Posts

Pay to Play: Common sense tips to help you improve your Google Adwords Quality Score

One of the most frustrating aspects for novice pay-per-click (PPC) marketers is the so-called ad quality score—a method search engines use to measure the relevancy of an ad for a particular keyword. The ad quality score affects the minimum bid price, position and display eligibility. Poor ads cost a lot more and are less likely to be displayed than highly relevant ones, giving advertisers a strong incentive to manage their ads responsibly.

Unfortunately, the exact way search engines measure this score has remained a secret. But a few months ago, Bill identified a set of patents that give us a detailed look under the hood at how these numbers might be computed. Read more

An Open Invitation: Conversions don't start on the landing page

invitation.jpgSome old friends found my blog and asked me a few novice questions personally. I realized that I have not talked much about traffic monetization strategies. There are excellent blogs out there that give solid advice on how to make money online. As has been my practice so far, I will not water what is already wet, but this is a topic that needs some attention. 

There is one fundamental thing I want my readers to understand. While there are many (often conflicting) opinions out there on the Web about making money—about what works and what won’t, what sells and what doesn't, which merchants or traffic sources are better—the only way to know for sure is to test it yourself.  

This has always been my way of doing things. Any new idea that comes to mind or that I learn from someone else, as long as it the basic logic test (“Does it make sense?”), I try it out. I love testing, so I am certain you won't be surprised to learn that I especially love split testing. Imagine how ecstatic I was when Google decided to release the Google Website Optimizer (GWO) for free to Adwords advertisers. Offermatica charges $10k dollars a month for a similar product. Why? Because split testing works! That is where the money is. Read more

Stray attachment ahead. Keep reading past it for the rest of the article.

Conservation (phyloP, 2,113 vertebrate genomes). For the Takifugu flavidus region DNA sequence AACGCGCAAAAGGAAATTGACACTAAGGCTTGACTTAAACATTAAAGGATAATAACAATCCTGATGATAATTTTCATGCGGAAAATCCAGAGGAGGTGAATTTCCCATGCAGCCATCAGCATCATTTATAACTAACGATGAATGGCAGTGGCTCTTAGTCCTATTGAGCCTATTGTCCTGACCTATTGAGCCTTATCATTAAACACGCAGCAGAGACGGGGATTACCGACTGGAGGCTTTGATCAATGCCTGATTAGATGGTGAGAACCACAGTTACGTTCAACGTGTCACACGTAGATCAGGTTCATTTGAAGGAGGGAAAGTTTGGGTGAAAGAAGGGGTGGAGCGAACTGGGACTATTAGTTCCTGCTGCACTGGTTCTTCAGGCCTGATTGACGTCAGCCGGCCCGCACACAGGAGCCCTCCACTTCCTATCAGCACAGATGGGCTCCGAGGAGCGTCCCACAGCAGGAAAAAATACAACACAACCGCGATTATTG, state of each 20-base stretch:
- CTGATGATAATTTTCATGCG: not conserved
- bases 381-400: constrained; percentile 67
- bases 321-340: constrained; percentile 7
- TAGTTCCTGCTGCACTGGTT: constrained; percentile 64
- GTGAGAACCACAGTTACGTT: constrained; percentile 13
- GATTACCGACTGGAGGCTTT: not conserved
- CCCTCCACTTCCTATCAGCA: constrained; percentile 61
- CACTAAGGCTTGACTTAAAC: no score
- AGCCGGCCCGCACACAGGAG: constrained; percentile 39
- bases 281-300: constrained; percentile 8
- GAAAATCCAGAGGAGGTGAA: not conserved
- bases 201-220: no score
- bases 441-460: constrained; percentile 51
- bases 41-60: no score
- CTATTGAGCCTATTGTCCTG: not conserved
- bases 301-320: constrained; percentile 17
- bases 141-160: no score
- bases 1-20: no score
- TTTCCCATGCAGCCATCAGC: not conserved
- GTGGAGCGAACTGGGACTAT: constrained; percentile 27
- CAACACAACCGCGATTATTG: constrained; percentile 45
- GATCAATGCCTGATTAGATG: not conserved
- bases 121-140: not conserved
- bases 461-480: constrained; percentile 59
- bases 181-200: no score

On gurus, Google, and gaining marketshare: Leveraging your position as number one

guru.jpgA lot of people read blogs, books, articles and other materials from so-called 'gurus' that made it big. Readers are hoping to do the same but I know that no one will match success by simply following a guru’s advice. I am not saying this because I think those gurus are necessarily dishonest or are holding back (though most are), but because I've learned that you don't become successful by following a specific formula—especially not a formula that somebody else gave you.

Why? Because success is in many ways all about competition. If you learn things from other people's playbook, they already have the first-comer advantage. You too need to be the first somewhere. You need to find unexploited opportunities of your own.